Torah: Deuteronomy's Version of Wisdom for Israel
Introduction: The Torah-Reading Service
During the Torah-reading service in the traditional Jewish liturgy, the process of removing the Torah from the ark, and later returning it, is accompanied by the recitation of a pastiche of biblical verses. One such verse comes from the book of Proverbs (4:2):
כִּ֤י לֶ֣קַח ט֭וֹב נָתַ֣תִּי לָכֶ֑ם תּֽוֹרָתִ֗י אַֽל־תַּעֲזֹֽבוּ:
For I hereby give you sound instruction; do not forsake my teaching [torati].
In this context, “torati” refers to both the physical Torah scroll being deposited in the ark and the tradition it represents. In its original biblical context, however, it refers to the personal teachings of the author of Proverbs.
Wisdom in the Ancient Near East and in the Hebrew Bible
Proverbs is part of an ancient literary genre that modern scholarship calls “Wisdom literature” because of its focus on Wisdom—חכמה in Hebrew. Commonalities between Wisdom texts across the ancient Near East help to clarify its features. The three most important commonalities are:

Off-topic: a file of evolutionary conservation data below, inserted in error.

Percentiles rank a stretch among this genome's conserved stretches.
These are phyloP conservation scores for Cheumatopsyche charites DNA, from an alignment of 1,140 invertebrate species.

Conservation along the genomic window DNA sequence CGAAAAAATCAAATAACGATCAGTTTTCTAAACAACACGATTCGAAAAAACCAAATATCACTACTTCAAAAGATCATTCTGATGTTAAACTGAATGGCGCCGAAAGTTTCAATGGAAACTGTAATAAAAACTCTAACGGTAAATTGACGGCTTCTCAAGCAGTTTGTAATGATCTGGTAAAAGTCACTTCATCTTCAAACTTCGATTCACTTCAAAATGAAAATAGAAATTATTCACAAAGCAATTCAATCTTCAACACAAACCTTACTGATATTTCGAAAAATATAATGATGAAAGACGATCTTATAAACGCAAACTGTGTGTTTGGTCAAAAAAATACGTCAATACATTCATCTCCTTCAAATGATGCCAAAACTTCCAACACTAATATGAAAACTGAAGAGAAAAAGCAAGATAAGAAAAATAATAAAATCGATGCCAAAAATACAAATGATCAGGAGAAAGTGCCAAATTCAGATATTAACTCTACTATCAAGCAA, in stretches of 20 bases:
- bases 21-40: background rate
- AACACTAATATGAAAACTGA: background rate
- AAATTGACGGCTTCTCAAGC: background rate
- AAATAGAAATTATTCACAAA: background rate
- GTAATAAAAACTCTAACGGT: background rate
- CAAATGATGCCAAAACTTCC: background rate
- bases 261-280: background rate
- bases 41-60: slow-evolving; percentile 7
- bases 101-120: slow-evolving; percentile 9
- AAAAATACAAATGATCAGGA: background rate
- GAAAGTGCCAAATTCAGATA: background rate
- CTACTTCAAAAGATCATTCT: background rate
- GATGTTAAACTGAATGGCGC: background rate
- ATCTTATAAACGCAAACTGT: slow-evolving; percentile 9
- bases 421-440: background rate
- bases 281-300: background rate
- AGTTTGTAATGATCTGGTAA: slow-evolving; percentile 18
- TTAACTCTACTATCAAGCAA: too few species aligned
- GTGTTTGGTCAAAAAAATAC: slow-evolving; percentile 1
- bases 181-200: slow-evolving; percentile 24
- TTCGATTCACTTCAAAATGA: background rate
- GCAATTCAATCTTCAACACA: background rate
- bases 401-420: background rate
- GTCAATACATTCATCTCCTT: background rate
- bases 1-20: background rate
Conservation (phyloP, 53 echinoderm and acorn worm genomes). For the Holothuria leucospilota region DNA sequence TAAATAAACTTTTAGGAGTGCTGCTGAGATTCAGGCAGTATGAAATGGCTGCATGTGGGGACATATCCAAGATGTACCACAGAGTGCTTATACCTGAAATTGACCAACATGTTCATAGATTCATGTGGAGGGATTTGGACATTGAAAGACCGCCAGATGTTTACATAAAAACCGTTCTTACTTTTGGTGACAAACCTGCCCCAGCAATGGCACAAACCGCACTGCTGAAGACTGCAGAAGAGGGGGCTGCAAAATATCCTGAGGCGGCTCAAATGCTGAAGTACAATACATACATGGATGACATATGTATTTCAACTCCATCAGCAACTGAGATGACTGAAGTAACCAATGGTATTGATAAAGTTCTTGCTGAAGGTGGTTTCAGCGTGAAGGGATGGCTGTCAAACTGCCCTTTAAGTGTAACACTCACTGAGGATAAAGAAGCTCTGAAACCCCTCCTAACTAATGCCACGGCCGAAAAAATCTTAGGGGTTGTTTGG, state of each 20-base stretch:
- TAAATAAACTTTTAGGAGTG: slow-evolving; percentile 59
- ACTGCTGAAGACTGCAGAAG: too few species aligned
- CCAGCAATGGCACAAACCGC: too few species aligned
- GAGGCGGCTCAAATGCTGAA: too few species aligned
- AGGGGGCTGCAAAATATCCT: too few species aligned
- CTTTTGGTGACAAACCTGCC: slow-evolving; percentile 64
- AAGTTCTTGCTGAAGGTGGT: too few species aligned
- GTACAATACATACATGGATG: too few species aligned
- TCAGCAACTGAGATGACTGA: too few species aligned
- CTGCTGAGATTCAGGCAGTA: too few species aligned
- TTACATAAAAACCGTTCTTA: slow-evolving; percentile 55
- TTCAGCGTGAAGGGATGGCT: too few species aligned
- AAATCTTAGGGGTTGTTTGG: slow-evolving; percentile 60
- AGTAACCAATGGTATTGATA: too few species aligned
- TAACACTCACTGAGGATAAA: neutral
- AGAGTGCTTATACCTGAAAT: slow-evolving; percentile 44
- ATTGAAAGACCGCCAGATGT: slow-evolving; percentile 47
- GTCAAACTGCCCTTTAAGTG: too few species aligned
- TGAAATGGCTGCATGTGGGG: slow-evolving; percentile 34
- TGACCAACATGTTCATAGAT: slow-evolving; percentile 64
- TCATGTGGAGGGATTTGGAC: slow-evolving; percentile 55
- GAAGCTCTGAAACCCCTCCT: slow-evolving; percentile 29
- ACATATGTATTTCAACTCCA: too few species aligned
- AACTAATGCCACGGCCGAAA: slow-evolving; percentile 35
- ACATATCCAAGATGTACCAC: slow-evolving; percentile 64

- Individualist: Wisdom is accessible to the individual as an individual, by means of his or her own human faculties. The subjects of Wisdom texts are described as personally undertaking to inquire about the way of the world.
- Cosmopolitan: Wisdom transcends communal boundaries; it is not the exclusive property of any single group. This is related to the first commonality: because Wisdom is accessible to the individual, it is accessible to all
- Practical: Wisdom is concerned with the practical results of a person’s conduct. A dominant stream of Wisdom, sometimes called “establishment” Wisdom, encourages good behavior by asserting that, as a rule, the good fare well and the evil poorly. Against this, a stream of “anti-establishment” Wisdom argues that because the reverse is just as often true, personal conduct might not really matter.
Proverbs is the Bible’s clearest example of establishment Wisdom, presenting practical advice: